Not so modern?

Updated: Feb 26, 2021

Introduction


This section will explore how the ancients made significant advances in their knowledge of the natural world, astronomy, the earth, engineering skill, and understanding of human beings. They were sophisticated thinkers and curiosity drove the learned men who bequeath us such rich learning. Our debt to them is huge! And some of their ideas may well surprise you.


Philosophers spawned the ideas that the subjects we now call 'science' were born from. Mathematics, Physics, and Biology. Obviously our ideas, proofs, and theories have moved on, but when we return to our ancient predecessors, we must not forget the framework they laid for the growth of our own education.


To name but a few: Strabo and Ptolemaus were renowned geographers. The work of the former survives substantially. The latter proved influential and was translated into Arabic in the early fifteenth century. Polybius, the great Greek historian of the second century BC saw geography as an integral part of history.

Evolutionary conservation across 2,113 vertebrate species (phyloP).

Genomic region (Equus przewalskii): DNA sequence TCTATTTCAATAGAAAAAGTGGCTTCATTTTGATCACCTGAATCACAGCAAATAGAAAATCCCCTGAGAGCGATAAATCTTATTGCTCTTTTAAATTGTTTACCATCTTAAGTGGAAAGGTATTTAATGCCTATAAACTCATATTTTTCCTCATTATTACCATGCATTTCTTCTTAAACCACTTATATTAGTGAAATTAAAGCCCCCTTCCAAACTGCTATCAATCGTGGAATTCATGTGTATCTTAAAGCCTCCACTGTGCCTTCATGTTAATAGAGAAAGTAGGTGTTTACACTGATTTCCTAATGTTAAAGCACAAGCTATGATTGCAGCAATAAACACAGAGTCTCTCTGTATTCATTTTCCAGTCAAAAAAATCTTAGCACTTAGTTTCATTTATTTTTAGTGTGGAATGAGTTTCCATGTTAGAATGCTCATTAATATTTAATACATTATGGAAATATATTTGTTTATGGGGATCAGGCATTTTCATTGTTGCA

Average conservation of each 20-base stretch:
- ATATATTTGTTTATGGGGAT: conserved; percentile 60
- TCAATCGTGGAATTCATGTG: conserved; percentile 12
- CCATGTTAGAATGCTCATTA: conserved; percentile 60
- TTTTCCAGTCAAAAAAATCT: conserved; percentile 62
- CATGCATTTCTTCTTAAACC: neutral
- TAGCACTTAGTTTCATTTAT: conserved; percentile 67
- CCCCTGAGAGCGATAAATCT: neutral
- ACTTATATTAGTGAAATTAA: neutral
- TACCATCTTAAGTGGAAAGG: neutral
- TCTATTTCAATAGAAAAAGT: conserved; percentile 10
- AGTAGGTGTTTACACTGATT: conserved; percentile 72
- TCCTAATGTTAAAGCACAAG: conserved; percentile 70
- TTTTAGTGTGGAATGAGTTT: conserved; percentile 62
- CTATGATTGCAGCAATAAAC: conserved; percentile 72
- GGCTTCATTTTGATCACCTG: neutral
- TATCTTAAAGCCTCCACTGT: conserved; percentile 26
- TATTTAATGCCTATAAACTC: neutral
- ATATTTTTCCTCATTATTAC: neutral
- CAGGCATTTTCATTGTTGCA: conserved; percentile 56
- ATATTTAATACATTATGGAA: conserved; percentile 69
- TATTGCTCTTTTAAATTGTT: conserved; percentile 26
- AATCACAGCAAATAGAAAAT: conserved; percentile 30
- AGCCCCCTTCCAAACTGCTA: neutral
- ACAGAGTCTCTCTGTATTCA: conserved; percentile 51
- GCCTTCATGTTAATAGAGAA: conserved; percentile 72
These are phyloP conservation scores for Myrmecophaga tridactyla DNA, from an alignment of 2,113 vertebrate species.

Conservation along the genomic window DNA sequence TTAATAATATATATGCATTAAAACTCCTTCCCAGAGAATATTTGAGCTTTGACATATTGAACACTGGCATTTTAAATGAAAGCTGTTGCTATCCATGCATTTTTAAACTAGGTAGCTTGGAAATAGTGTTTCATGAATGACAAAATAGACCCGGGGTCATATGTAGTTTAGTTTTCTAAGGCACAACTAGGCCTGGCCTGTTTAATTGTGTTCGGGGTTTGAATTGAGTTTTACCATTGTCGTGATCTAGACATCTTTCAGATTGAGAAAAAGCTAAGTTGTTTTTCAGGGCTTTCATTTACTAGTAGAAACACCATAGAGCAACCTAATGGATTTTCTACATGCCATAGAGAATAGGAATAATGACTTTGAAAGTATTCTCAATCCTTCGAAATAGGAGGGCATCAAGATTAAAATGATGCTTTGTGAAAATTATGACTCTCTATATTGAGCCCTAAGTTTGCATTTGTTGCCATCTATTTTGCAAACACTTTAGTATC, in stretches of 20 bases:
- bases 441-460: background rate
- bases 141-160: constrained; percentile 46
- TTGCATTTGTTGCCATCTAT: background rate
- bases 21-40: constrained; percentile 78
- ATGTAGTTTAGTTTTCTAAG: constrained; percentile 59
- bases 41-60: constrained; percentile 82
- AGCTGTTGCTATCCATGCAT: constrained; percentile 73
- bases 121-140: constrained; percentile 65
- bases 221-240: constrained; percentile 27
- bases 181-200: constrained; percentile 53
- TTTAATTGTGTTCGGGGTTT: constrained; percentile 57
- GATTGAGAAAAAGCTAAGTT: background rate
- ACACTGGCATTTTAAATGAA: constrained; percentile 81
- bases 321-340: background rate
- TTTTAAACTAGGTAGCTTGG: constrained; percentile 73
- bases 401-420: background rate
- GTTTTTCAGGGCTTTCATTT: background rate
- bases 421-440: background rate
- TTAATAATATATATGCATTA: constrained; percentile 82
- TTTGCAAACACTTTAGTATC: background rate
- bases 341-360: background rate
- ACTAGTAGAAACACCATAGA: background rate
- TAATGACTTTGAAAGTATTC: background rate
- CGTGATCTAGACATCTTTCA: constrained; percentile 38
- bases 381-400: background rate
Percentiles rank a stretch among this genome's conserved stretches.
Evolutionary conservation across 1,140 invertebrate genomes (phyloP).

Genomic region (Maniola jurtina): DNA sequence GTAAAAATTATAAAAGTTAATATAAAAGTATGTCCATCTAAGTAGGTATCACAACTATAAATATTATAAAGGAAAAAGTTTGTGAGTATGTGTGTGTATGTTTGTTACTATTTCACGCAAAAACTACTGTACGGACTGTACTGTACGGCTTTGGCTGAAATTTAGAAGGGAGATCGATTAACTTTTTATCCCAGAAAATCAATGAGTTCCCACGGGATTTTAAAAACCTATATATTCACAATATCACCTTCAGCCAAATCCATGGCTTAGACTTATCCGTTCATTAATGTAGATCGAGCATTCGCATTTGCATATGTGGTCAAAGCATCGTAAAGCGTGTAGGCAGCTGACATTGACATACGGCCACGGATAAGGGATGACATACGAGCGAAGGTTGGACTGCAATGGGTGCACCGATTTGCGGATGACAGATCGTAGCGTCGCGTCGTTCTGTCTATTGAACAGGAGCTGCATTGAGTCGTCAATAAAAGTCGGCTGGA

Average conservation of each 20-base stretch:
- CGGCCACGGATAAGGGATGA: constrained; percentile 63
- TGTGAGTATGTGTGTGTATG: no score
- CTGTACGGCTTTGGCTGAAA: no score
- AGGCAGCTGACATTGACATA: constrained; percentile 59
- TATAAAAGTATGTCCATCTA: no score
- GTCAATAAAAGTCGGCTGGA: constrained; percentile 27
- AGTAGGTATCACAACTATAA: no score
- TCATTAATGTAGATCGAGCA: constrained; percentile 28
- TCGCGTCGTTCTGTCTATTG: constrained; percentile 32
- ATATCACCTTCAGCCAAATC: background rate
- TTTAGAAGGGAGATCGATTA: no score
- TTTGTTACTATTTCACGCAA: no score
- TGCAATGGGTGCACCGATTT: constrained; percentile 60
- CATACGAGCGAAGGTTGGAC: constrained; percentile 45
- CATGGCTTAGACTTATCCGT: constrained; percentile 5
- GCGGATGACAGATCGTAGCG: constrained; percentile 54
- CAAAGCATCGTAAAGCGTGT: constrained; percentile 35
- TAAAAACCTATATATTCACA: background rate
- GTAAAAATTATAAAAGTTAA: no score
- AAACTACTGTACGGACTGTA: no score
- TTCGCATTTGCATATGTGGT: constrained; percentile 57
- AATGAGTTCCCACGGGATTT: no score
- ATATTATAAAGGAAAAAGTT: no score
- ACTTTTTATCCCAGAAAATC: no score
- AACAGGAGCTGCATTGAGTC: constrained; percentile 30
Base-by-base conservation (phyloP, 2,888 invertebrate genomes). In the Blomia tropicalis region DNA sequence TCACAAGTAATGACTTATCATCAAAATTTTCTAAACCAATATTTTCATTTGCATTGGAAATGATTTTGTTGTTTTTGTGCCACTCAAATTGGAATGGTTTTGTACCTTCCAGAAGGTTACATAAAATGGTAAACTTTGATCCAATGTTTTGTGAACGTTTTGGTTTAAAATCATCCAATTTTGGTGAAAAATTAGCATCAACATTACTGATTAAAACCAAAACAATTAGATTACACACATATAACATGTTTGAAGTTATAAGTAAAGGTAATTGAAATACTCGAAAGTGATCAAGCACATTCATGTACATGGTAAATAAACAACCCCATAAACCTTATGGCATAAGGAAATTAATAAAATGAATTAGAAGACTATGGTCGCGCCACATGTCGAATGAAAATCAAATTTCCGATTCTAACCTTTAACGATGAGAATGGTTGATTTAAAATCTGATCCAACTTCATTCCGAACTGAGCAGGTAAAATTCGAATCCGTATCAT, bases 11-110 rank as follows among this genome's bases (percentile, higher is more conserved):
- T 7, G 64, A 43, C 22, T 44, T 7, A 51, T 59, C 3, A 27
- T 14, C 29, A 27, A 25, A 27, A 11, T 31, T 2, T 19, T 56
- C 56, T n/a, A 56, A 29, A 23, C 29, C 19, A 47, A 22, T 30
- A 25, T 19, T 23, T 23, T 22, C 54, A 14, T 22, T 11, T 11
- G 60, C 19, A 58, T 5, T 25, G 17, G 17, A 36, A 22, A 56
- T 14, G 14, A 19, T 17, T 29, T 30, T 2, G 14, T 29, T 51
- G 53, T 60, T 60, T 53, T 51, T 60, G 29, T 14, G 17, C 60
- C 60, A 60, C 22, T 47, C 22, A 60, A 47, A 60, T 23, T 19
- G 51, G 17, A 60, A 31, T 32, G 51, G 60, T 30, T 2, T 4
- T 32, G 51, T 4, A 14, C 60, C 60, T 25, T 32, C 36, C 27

The Babylonians and Greeks showed great though in Astronomy and Polybius saw it as an essential discipline for the general in judging and planning the campaigning season, The fourth century BCE even saw the first theory of heliocentricity (more about that in a later post).


Atomism saw its genesis in the ancient world, and encapsulated in an exquisite poem by Roman poet Lucretius.


Great engineering works stamped their mark on the landscape, such as the Corinthian Canal.


And medicine saw its firs theories and development as a profession.


Do follow 'Science and Discovery' to delve into the intellectual depth, progress, and excellence of the ancient world.



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